“A model of models” – this is basically what metamodel means. Thus, metamodeling is the construction, analysis and development of the models, frames, theories, rules, and constraints that are applicable for modelling a predefined class of problems. If a model is an abstraction of phenomena in the real world, a metamodel, on the other hand, is another abstraction but this time highlighting the properties of the model itself. Now the question is how can a metamodel emerge from different models? There are times when modelling a set of related systems that usually belongs to a given domain, some share many constructs. Now these constructs are therefore generalized across different models, which in turn will result to a metamodel that the set of related models should conform to.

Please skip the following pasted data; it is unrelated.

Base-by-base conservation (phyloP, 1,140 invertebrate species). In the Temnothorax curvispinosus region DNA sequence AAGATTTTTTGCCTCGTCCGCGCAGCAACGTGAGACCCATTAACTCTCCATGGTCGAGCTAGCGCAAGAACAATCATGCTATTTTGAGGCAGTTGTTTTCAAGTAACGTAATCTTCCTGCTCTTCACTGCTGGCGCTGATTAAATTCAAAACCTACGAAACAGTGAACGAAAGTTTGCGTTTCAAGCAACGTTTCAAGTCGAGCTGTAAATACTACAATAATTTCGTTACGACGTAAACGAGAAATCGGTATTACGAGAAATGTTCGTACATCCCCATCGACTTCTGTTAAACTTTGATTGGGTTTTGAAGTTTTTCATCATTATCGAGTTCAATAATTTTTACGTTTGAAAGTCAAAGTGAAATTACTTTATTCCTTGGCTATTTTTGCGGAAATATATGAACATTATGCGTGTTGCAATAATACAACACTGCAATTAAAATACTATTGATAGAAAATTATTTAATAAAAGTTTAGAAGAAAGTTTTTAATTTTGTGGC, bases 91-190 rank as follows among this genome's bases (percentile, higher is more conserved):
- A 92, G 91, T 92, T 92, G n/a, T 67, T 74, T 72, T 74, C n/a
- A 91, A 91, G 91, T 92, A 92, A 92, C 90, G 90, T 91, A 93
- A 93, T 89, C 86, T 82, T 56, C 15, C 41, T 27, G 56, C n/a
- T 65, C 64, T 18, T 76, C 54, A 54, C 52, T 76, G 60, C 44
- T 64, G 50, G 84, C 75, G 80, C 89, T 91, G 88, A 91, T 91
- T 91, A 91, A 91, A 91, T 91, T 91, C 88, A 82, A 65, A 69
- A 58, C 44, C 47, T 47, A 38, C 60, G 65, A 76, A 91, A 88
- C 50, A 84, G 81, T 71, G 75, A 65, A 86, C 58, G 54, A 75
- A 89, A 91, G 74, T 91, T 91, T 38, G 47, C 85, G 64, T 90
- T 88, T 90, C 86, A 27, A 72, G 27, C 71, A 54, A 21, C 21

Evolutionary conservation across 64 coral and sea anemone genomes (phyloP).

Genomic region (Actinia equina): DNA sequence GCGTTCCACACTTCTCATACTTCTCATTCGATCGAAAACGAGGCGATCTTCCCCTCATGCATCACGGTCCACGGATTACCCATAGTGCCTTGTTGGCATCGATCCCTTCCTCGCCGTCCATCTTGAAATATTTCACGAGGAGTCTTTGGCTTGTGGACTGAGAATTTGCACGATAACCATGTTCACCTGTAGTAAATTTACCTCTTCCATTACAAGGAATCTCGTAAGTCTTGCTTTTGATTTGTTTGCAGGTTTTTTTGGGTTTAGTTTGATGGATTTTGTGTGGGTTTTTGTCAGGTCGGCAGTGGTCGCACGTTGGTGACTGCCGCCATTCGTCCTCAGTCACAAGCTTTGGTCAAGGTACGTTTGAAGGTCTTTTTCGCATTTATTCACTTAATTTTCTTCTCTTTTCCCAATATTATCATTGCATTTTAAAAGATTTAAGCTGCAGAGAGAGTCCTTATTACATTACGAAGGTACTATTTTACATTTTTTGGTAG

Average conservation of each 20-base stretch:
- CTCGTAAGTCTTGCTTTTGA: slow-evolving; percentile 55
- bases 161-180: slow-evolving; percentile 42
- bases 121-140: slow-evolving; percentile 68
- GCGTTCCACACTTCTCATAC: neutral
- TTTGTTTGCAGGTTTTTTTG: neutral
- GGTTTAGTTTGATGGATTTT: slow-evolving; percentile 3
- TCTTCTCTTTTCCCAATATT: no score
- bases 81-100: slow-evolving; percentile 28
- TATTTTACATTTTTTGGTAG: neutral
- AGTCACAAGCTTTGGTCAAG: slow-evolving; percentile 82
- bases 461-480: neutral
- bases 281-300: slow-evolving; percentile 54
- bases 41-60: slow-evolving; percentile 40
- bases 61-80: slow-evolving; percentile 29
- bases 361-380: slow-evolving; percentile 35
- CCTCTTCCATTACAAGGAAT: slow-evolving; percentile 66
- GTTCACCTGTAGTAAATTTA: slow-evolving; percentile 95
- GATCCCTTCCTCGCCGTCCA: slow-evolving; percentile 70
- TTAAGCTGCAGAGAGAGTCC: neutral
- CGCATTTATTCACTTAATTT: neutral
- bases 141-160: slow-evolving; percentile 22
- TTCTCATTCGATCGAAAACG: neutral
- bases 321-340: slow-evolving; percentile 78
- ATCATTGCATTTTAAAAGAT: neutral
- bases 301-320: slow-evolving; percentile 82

Metamodeling is also considered as an explicit description of how a domain-specific model is built, which includes certain constructs and rules that comprise a formalized specification of domain-specific documents. Metamodeling can be identified into three dimensions: (a) as the modelling of a representation language; (b) as the modelling of information on how to manipulate and use application models; and (c) as the multiple instantiation levels of application language.
Metamodels also have a lot of uses, as going “meta” simply means developing a computational model for a family of applications, while developing an architecture for executing such applications. Some of the common uses of metamodels include: (a) As a language that supports a particular process or method; (b) As a schema for semantic data that needs to be stored or exchanged; and (c) As a language used to express additional semantics of existing information. Indeed, creating a metamodel will definitely lead to creating a standard of transforming parameters that will positively affect system performance.